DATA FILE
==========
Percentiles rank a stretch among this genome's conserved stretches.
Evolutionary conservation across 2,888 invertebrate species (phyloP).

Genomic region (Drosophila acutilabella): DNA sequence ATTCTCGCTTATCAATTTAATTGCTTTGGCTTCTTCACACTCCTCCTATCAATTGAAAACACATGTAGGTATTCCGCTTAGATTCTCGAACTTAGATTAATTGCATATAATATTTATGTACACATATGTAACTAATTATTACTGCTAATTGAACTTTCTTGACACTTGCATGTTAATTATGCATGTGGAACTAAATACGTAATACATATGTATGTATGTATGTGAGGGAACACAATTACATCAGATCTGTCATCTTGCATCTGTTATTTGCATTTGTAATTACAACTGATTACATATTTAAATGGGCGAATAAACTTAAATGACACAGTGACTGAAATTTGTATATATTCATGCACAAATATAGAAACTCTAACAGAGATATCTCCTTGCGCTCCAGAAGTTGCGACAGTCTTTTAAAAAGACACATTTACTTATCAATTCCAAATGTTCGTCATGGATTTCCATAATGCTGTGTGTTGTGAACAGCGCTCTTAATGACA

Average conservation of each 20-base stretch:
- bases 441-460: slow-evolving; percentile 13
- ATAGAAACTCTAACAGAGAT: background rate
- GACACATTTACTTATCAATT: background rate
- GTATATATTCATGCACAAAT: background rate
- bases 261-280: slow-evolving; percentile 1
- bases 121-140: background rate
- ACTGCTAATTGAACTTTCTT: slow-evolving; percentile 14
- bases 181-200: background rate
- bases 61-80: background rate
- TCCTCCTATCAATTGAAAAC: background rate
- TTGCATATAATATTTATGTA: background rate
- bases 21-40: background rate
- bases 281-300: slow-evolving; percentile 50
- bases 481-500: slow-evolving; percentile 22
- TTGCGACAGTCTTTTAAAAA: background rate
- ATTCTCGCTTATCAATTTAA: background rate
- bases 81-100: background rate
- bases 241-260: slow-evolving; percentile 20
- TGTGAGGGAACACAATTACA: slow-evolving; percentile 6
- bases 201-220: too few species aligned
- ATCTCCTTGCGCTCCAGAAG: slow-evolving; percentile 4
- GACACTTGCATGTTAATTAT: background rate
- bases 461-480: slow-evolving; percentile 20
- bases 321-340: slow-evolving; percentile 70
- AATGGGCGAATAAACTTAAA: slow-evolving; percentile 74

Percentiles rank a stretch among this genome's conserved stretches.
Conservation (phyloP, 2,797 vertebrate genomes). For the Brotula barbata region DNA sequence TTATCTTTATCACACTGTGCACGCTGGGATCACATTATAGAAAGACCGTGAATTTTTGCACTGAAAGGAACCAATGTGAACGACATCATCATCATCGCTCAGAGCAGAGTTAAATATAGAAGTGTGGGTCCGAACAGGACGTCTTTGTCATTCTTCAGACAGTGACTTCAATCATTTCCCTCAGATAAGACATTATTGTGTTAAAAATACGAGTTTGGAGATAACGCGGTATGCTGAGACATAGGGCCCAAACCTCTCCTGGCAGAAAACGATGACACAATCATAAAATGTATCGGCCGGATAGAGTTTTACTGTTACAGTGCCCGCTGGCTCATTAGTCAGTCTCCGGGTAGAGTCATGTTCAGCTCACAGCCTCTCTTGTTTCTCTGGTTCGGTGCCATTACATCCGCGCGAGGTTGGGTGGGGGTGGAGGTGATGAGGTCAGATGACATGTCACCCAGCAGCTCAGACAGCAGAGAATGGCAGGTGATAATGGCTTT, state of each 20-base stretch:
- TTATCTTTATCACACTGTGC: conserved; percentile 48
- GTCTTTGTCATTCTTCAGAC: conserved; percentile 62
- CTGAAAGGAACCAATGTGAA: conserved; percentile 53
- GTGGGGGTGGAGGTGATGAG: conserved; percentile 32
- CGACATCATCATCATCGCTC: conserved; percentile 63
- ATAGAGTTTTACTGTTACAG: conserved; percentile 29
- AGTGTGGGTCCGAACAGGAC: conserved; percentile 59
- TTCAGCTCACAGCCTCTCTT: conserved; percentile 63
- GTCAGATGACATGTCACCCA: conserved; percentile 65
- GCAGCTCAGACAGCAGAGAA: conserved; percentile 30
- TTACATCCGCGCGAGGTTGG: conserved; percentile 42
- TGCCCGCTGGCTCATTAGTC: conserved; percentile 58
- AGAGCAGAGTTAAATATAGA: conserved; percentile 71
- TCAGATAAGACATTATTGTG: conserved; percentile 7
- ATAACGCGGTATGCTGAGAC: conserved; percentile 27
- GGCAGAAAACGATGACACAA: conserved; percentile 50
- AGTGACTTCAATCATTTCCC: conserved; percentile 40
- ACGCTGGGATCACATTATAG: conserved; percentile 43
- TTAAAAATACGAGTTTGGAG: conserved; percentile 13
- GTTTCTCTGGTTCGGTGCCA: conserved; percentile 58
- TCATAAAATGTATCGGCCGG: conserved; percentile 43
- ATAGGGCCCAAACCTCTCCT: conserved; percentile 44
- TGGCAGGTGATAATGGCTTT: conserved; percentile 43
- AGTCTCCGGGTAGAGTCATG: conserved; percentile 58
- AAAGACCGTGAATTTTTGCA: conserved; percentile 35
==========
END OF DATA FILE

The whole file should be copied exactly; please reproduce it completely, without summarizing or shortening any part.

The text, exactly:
Percentiles rank a stretch among this genome's conserved stretches.
Evolutionary conservation across 2,888 invertebrate species (phyloP).

Genomic region (Drosophila acutilabella): DNA sequence ATTCTCGCTTATCAATTTAATTGCTTTGGCTTCTTCACACTCCTCCTATCAATTGAAAACACATGTAGGTATTCCGCTTAGATTCTCGAACTTAGATTAATTGCATATAATATTTATGTACACATATGTAACTAATTATTACTGCTAATTGAACTTTCTTGACACTTGCATGTTAATTATGCATGTGGAACTAAATACGTAATACATATGTATGTATGTATGTGAGGGAACACAATTACATCAGATCTGTCATCTTGCATCTGTTATTTGCATTTGTAATTACAACTGATTACATATTTAAATGGGCGAATAAACTTAAATGACACAGTGACTGAAATTTGTATATATTCATGCACAAATATAGAAACTCTAACAGAGATATCTCCTTGCGCTCCAGAAGTTGCGACAGTCTTTTAAAAAGACACATTTACTTATCAATTCCAAATGTTCGTCATGGATTTCCATAATGCTGTGTGTTGTGAACAGCGCTCTTAATGACA

Average conservation of each 20-base stretch:
- bases 441-460: slow-evolving; percentile 13
- ATAGAAACTCTAACAGAGAT: background rate
- GACACATTTACTTATCAATT: background rate
- GTATATATTCATGCACAAAT: background rate
- bases 261-280: slow-evolving; percentile 1
- bases 121-140: background rate
- ACTGCTAATTGAACTTTCTT: slow-evolving; percentile 14
- bases 181-200: background rate
- bases 61-80: background rate
- TCCTCCTATCAATTGAAAAC: background rate
- TTGCATATAATATTTATGTA: background rate
- bases 21-40: background rate
- bases 281-300: slow-evolving; percentile 50
- bases 481-500: slow-evolving; percentile 22
- TTGCGACAGTCTTTTAAAAA: background rate
- ATTCTCGCTTATCAATTTAA: background rate
- bases 81-100: background rate
- bases 241-260: slow-evolving; percentile 20
- TGTGAGGGAACACAATTACA: slow-evolving; percentile 6
- bases 201-220: too few species aligned
- ATCTCCTTGCGCTCCAGAAG: slow-evolving; percentile 4
- GACACTTGCATGTTAATTAT: background rate
- bases 461-480: slow-evolving; percentile 20
- bases 321-340: slow-evolving; percentile 70
- AATGGGCGAATAAACTTAAA: slow-evolving; percentile 74

Percentiles rank a stretch among this genome's conserved stretches.
Conservation (phyloP, 2,797 vertebrate genomes). For the Brotula barbata region DNA sequence TTATCTTTATCACACTGTGCACGCTGGGATCACATTATAGAAAGACCGTGAATTTTTGCACTGAAAGGAACCAATGTGAACGACATCATCATCATCGCTCAGAGCAGAGTTAAATATAGAAGTGTGGGTCCGAACAGGACGTCTTTGTCATTCTTCAGACAGTGACTTCAATCATTTCCCTCAGATAAGACATTATTGTGTTAAAAATACGAGTTTGGAGATAACGCGGTATGCTGAGACATAGGGCCCAAACCTCTCCTGGCAGAAAACGATGACACAATCATAAAATGTATCGGCCGGATAGAGTTTTACTGTTACAGTGCCCGCTGGCTCATTAGTCAGTCTCCGGGTAGAGTCATGTTCAGCTCACAGCCTCTCTTGTTTCTCTGGTTCGGTGCCATTACATCCGCGCGAGGTTGGGTGGGGGTGGAGGTGATGAGGTCAGATGACATGTCACCCAGCAGCTCAGACAGCAGAGAATGGCAGGTGATAATGGCTTT, state of each 20-base stretch:
- TTATCTTTATCACACTGTGC: conserved; percentile 48
- GTCTTTGTCATTCTTCAGAC: conserved; percentile 62
- CTGAAAGGAACCAATGTGAA: conserved; percentile 53
- GTGGGGGTGGAGGTGATGAG: conserved; percentile 32
- CGACATCATCATCATCGCTC: conserved; percentile 63
- ATAGAGTTTTACTGTTACAG: conserved; percentile 29
- AGTGTGGGTCCGAACAGGAC: conserved; percentile 59
- TTCAGCTCACAGCCTCTCTT: conserved; percentile 63
- GTCAGATGACATGTCACCCA: conserved; percentile 65
- GCAGCTCAGACAGCAGAGAA: conserved; percentile 30
- TTACATCCGCGCGAGGTTGG: conserved; percentile 42
- TGCCCGCTGGCTCATTAGTC: conserved; percentile 58
- AGAGCAGAGTTAAATATAGA: conserved; percentile 71
- TCAGATAAGACATTATTGTG: conserved; percentile 7
- ATAACGCGGTATGCTGAGAC: conserved; percentile 27
- GGCAGAAAACGATGACACAA: conserved; percentile 50
- AGTGACTTCAATCATTTCCC: conserved; percentile 40
- ACGCTGGGATCACATTATAG: conserved; percentile 43
- TTAAAAATACGAGTTTGGAG: conserved; percentile 13
- GTTTCTCTGGTTCGGTGCCA: conserved; percentile 58
- TCATAAAATGTATCGGCCGG: conserved; percentile 43
- ATAGGGCCCAAACCTCTCCT: conserved; percentile 44
- TGGCAGGTGATAATGGCTTT: conserved; percentile 43
- AGTCTCCGGGTAGAGTCATG: conserved; percentile 58
- AAAGACCGTGAATTTTTGCA: conserved; percentile 35